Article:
Don’t be surprised if you see moustaches of all shapes and sizes in the next few weeks. For many, the month of November represents a global movement of support and awareness.
In a month-long movement known as “Movember” or “No-Shave November,” razors around the world are put down in exchange for the embrace of liberated and wild hair.
So, why has November become so hairy? Well, it’s Men’s Health Awareness Month in November, with International Men’s Day falling on the 19th.
Life expectancy for men is statistically shorter than women. This global movement is a response to the question: why?
November is dedicated to increasing awareness and education about men’s health issues – from cancer to mental health support. By learning more about the issues men face, especially as they age, you can help support the people you care about.
A note on language
It’s important to acknowledge how the language often used in the conversation around men’s health largely centres on cisgender men.
Though gendered language such as “man” and “men” will be used in the following discussion around men’s health, Olivia recognises how this language can be exclusive to those who identify as trans or non-binary.
Issues such as prostate cancer, testicular cancer, and mental health challenges can affect many - even if their identity has evolved or they have undergone gender-affirming processes.
Challenging harmful stigmas
One of the greatest challenges facing men’s health is the seemingly simple but foundationally complicated act of seeking help. Gender norms, or the social expectations and pressures associated with masculinity and femininity, can be deeply damaging.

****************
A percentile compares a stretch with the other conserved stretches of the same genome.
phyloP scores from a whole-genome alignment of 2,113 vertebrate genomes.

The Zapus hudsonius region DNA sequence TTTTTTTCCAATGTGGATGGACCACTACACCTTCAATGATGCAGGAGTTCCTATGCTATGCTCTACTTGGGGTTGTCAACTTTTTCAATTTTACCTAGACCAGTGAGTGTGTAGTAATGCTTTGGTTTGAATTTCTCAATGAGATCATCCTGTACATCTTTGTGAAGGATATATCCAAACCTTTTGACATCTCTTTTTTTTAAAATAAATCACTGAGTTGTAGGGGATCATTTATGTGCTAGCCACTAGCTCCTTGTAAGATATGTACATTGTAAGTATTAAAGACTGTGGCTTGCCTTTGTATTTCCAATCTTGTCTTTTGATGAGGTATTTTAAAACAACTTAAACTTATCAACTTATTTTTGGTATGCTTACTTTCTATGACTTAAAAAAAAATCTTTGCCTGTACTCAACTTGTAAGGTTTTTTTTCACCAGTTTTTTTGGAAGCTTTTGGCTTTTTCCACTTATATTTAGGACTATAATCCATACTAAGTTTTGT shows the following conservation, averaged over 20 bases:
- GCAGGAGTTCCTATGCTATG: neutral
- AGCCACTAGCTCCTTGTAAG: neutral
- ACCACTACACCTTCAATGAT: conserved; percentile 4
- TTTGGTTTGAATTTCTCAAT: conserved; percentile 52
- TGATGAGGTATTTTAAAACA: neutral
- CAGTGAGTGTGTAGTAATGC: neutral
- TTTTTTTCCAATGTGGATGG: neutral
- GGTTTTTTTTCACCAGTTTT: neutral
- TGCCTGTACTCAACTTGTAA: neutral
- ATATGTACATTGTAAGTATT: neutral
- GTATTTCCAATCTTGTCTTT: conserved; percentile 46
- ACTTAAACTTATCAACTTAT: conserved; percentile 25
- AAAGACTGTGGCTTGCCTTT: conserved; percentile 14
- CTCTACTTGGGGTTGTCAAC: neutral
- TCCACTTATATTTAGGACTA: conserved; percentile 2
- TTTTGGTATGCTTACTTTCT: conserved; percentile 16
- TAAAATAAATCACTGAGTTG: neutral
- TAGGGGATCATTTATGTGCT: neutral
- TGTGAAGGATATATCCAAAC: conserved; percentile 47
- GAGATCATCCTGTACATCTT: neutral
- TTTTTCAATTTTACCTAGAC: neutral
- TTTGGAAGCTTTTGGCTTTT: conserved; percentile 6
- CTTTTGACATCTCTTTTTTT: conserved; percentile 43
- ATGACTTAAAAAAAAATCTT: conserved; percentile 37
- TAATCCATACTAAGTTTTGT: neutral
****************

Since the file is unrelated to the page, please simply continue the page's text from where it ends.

A traditional view of masculinity emphasises “toughing it out.” The expectation to be fully self-reliant can be communicated explicitly or quietly internalised, opening the door to isolation.
This cultivates a sense of shame in many men and discourages them from securing help when they need it.
Statistically, men are less likely to reach out for help or talk about how they’re feeling – whether the challenges they face are physical, emotional, or mental.
By encouraging those in your life to be honest about their experiences, you can help them address issues before they become more serious.
Is there a ‘male menopause?’
Before diving into issues of men’s health, let’s address the common query – is there such a thing as “male menopause?”
The short answer? No. Though men can experience frustrating symptoms of ageing in midlife, their bodies do not undergo a process equivalent to menopause.
Menopause is caused by a major shift in hormones during midlife, leading to symptoms such as hot flushes and sleep issues that are associated with this transition.
Oestrogen plays a key role in the function and development of the female body. Though the male body also makes this hormone, oestrogen levels are higher in women.
Similarly, testosterone is a significant hormone in the male body. Though testosterone is present in women, the male body produces more.
When the female body reaches midlife, oestrogen levels drop significantly in a transition known as menopause. There is no equivalent hormonal drop for the male body.
Testosterone levels do lower with age – but the shift is gradual. A testosterone deficiency known as late-onset hypogonadism can develop later in life, but most older men will have hormone levels within a normal range.
Men in midlife can experience symptoms such as mood swings, erectile dysfunction, lower sex drive, increased body fat and increased tiredness, but these are simply symptoms of ageing.
Though there is no male equivalent to menopause, there are several significant health concerns that should receive increased attention.
What are the issues facing men’s health?
Becoming aware of the issues that affect men’s health can help you assist them in securing support.
Prostate cancer is one of the leading cancer diagnoses for men and it is also in the top five causes of cancer death for men.
Because the risk of prostate cancer increases with age, it is recommended that you begin having screenings every 2-3 years once you turn 50.